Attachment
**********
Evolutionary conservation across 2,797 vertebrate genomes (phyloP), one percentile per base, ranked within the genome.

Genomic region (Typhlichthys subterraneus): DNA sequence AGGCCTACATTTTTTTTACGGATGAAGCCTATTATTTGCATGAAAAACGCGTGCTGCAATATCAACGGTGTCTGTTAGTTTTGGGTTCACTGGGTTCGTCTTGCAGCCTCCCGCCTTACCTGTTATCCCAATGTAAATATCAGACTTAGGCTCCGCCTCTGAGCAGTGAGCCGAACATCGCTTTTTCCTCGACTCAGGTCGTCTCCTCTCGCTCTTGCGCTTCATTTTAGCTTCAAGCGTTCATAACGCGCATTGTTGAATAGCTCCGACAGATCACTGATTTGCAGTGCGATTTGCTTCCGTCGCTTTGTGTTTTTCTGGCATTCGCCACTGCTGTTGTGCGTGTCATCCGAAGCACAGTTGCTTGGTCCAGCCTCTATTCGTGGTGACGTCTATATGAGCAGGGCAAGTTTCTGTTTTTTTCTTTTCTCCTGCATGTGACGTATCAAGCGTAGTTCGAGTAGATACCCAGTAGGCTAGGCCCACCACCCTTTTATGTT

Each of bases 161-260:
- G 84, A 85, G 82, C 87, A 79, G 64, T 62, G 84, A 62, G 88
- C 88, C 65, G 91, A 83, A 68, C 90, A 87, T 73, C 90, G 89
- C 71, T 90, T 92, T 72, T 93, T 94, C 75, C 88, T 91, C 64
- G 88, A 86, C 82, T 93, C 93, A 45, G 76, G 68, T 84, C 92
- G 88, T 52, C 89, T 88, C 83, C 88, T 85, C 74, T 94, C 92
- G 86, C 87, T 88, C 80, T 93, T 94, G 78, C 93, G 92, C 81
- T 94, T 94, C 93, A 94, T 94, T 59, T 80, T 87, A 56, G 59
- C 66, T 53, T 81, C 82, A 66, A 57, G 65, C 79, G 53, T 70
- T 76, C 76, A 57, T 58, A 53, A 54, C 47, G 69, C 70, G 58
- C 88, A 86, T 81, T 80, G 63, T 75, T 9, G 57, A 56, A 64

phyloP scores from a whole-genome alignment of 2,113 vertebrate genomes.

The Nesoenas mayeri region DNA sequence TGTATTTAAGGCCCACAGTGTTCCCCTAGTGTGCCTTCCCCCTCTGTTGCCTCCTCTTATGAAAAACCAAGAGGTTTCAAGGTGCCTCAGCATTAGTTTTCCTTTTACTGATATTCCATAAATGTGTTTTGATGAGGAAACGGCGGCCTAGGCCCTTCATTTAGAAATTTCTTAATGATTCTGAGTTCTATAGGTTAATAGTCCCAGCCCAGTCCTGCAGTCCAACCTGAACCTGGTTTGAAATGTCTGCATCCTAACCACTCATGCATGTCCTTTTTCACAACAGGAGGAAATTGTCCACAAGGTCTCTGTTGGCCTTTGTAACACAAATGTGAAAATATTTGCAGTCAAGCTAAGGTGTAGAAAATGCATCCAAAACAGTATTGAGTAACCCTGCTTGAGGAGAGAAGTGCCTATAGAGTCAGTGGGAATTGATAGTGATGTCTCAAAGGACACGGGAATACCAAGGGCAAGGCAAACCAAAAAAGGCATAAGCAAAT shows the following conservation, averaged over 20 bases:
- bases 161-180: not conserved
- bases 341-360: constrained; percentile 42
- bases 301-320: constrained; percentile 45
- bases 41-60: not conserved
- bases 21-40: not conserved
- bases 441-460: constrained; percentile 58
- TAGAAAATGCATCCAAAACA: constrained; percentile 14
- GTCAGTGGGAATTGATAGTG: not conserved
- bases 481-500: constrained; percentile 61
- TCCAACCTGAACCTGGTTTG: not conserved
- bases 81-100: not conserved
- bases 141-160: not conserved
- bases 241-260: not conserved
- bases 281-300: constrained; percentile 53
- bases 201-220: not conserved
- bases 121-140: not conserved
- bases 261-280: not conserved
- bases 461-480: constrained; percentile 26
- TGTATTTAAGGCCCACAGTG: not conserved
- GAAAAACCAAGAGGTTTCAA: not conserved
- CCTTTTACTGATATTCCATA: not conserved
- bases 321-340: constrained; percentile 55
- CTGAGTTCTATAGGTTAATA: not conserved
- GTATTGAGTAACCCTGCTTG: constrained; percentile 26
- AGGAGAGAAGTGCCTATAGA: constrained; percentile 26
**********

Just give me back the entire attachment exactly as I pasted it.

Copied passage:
Evolutionary conservation across 2,797 vertebrate genomes (phyloP), one percentile per base, ranked within the genome.

Genomic region (Typhlichthys subterraneus): DNA sequence AGGCCTACATTTTTTTTACGGATGAAGCCTATTATTTGCATGAAAAACGCGTGCTGCAATATCAACGGTGTCTGTTAGTTTTGGGTTCACTGGGTTCGTCTTGCAGCCTCCCGCCTTACCTGTTATCCCAATGTAAATATCAGACTTAGGCTCCGCCTCTGAGCAGTGAGCCGAACATCGCTTTTTCCTCGACTCAGGTCGTCTCCTCTCGCTCTTGCGCTTCATTTTAGCTTCAAGCGTTCATAACGCGCATTGTTGAATAGCTCCGACAGATCACTGATTTGCAGTGCGATTTGCTTCCGTCGCTTTGTGTTTTTCTGGCATTCGCCACTGCTGTTGTGCGTGTCATCCGAAGCACAGTTGCTTGGTCCAGCCTCTATTCGTGGTGACGTCTATATGAGCAGGGCAAGTTTCTGTTTTTTTCTTTTCTCCTGCATGTGACGTATCAAGCGTAGTTCGAGTAGATACCCAGTAGGCTAGGCCCACCACCCTTTTATGTT

Each of bases 161-260:
- G 84, A 85, G 82, C 87, A 79, G 64, T 62, G 84, A 62, G 88
- C 88, C 65, G 91, A 83, A 68, C 90, A 87, T 73, C 90, G 89
- C 71, T 90, T 92, T 72, T 93, T 94, C 75, C 88, T 91, C 64
- G 88, A 86, C 82, T 93, C 93, A 45, G 76, G 68, T 84, C 92
- G 88, T 52, C 89, T 88, C 83, C 88, T 85, C 74, T 94, C 92
- G 86, C 87, T 88, C 80, T 93, T 94, G 78, C 93, G 92, C 81
- T 94, T 94, C 93, A 94, T 94, T 59, T 80, T 87, A 56, G 59
- C 66, T 53, T 81, C 82, A 66, A 57, G 65, C 79, G 53, T 70
- T 76, C 76, A 57, T 58, A 53, A 54, C 47, G 69, C 70, G 58
- C 88, A 86, T 81, T 80, G 63, T 75, T 9, G 57, A 56, A 64

phyloP scores from a whole-genome alignment of 2,113 vertebrate genomes.

The Nesoenas mayeri region DNA sequence TGTATTTAAGGCCCACAGTGTTCCCCTAGTGTGCCTTCCCCCTCTGTTGCCTCCTCTTATGAAAAACCAAGAGGTTTCAAGGTGCCTCAGCATTAGTTTTCCTTTTACTGATATTCCATAAATGTGTTTTGATGAGGAAACGGCGGCCTAGGCCCTTCATTTAGAAATTTCTTAATGATTCTGAGTTCTATAGGTTAATAGTCCCAGCCCAGTCCTGCAGTCCAACCTGAACCTGGTTTGAAATGTCTGCATCCTAACCACTCATGCATGTCCTTTTTCACAACAGGAGGAAATTGTCCACAAGGTCTCTGTTGGCCTTTGTAACACAAATGTGAAAATATTTGCAGTCAAGCTAAGGTGTAGAAAATGCATCCAAAACAGTATTGAGTAACCCTGCTTGAGGAGAGAAGTGCCTATAGAGTCAGTGGGAATTGATAGTGATGTCTCAAAGGACACGGGAATACCAAGGGCAAGGCAAACCAAAAAAGGCATAAGCAAAT shows the following conservation, averaged over 20 bases:
- bases 161-180: not conserved
- bases 341-360: constrained; percentile 42
- bases 301-320: constrained; percentile 45
- bases 41-60: not conserved
- bases 21-40: not conserved
- bases 441-460: constrained; percentile 58
- TAGAAAATGCATCCAAAACA: constrained; percentile 14
- GTCAGTGGGAATTGATAGTG: not conserved
- bases 481-500: constrained; percentile 61
- TCCAACCTGAACCTGGTTTG: not conserved
- bases 81-100: not conserved
- bases 141-160: not conserved
- bases 241-260: not conserved
- bases 281-300: constrained; percentile 53
- bases 201-220: not conserved
- bases 121-140: not conserved
- bases 261-280: not conserved
- bases 461-480: constrained; percentile 26
- TGTATTTAAGGCCCACAGTG: not conserved
- GAAAAACCAAGAGGTTTCAA: not conserved
- CCTTTTACTGATATTCCATA: not conserved
- bases 321-340: constrained; percentile 55
- CTGAGTTCTATAGGTTAATA: not conserved
- GTATTGAGTAACCCTGCTTG: constrained; percentile 26
- AGGAGAGAAGTGCCTATAGA: constrained; percentile 26